And I'm a cheerleader for Philadelphia public schools. I am that parent who has, for years, been advocating that things are getting better and that they will continue to get better. For the first time in a number of years, I question whether that's true.

Ackerman's Removal Seen As Imminent

From the Inquirer today: Ackerman's Removal Seen As Imminent (by Karen Heller)


Bomb Threat at SDP

An email from H&S earlier today:

Late Saturday evening, The School District of Philadelphia's webmaster received a highly unusual threatening email that targeted the life and safety of schools Superintendent Dr. Arlene C. Ackerman and staff at 440 N. Broad Street on Monday at midday. The email addressed to Dr. Ackerman was immediately provided to the District's head of safety, Chief Myron Patterson, and the Philadelphia Police Department, where a full investigation is being conducted.

PPD officers and detectives, including a bomb dog, conducted a perimeter and internal search of 440 N. Broad early Sunday morning and found no evidence of an explosive device. Officers will resume the search prior to the building opening tomorrow. Additional safety measures were also put in place for Superintendent Ackerman.

District personnel are reminded to remain vigilant at work at all times, but especially tomorrow. If employees see anything that may seem unusual, they should notify law enforcement immediately. Employees who have additional concerns should contact their supervisor for more information. A safety support team will be
provided on Monday.


NJ School Cuts Found to Be Unconstitutional

Interesting article on Philly.com this week about Gov. Christie's budget cuts... A Superior Court judge has ruled that the cuts were unconstitutional due to the magnitude and distribution of the cuts. Most of the cuts, under the formula, affected children in poorer districts.

There's no word yet on the "fix" in the budget. NJ, like PA, doesn't have a lot of wiggle room.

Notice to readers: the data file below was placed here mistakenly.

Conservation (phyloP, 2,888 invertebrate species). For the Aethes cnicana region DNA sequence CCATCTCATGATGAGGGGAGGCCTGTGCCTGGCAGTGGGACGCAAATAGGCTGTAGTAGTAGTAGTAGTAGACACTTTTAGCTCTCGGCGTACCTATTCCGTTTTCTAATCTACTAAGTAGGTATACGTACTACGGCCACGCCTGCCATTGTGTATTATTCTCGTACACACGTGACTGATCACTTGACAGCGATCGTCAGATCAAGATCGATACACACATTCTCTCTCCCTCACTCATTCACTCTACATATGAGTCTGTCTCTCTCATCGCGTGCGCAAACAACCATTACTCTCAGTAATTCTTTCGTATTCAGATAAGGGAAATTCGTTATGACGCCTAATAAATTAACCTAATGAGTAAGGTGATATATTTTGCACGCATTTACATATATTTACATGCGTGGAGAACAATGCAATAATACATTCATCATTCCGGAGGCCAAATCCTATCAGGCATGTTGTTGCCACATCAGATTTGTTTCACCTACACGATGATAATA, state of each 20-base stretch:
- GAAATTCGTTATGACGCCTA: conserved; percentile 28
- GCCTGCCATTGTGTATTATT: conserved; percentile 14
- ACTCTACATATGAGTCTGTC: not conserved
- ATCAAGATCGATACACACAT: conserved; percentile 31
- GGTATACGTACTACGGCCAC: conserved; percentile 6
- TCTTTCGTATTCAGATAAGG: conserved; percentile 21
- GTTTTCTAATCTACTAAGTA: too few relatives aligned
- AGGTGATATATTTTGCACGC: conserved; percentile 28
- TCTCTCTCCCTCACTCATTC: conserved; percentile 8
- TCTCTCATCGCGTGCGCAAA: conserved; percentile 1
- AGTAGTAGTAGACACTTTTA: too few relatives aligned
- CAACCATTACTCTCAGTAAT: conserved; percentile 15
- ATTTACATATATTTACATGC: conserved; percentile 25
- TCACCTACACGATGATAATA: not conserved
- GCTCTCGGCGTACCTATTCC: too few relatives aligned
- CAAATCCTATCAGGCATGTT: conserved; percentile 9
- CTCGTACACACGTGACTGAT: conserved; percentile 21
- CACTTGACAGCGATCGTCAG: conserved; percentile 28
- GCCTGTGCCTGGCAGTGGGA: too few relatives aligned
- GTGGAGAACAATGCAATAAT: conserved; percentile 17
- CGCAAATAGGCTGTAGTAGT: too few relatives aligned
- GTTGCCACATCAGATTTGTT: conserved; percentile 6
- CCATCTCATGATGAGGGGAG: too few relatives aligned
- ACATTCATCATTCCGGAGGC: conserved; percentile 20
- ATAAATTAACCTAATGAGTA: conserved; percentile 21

However, it will be interesting to see what, if any, impact this has on Gov. Corbett's planned cuts for Pennsylvania.

Standardized Tests Challenged by PA Mom

My kids have been ridiculously stressed out about the PSSAs. My oldest child had nightmares about failing and told me that she was scared that she was going to be "held back" if she didn't do well.

For the record, both of my kids made honor roll last reporting period. They are at or near the top of their respective classes. And, as I've mentioned, one of them receives special services for gifted kids. My point? They're bright kids.

But the pressure to well on these darn tests is enormous. It's not only the students who are graded: the schools, the teachers and the principals are graded. And the tension is palpable.

That's why, when I saw this article about a mom opting out of the tests in State College, PA, I was intrigued.

I actually believe that standardized tests serve a purpose. Progress (or lack thereof) needs to be measured in some way.

I just don't know that relying on a mere two weeks out of the year is the best way to do it. And I'm not sure how indicative it is of their progress, even under the best of circumstances. The enormous amount of stress it puts on our children is certainly not conducive to best measuring how much they've learned.

I'm not sure what the answer is, really. I know that, at some schools in other states, they test as a measure of progress but do not use the results as the primary determination of whether a school is successful. Rather, they look to a numbers of indicators. Maybe that's the direction we should be headed?


Finally, it's closing time | Philadelphia Public School Notebook

In case you haven't been following along, the SDP is considering closing a number of schools. Here's one article about the closings, Finally, it's closing time | Philadelphia Public School Notebook and another, this one looking at the scale of empty schools.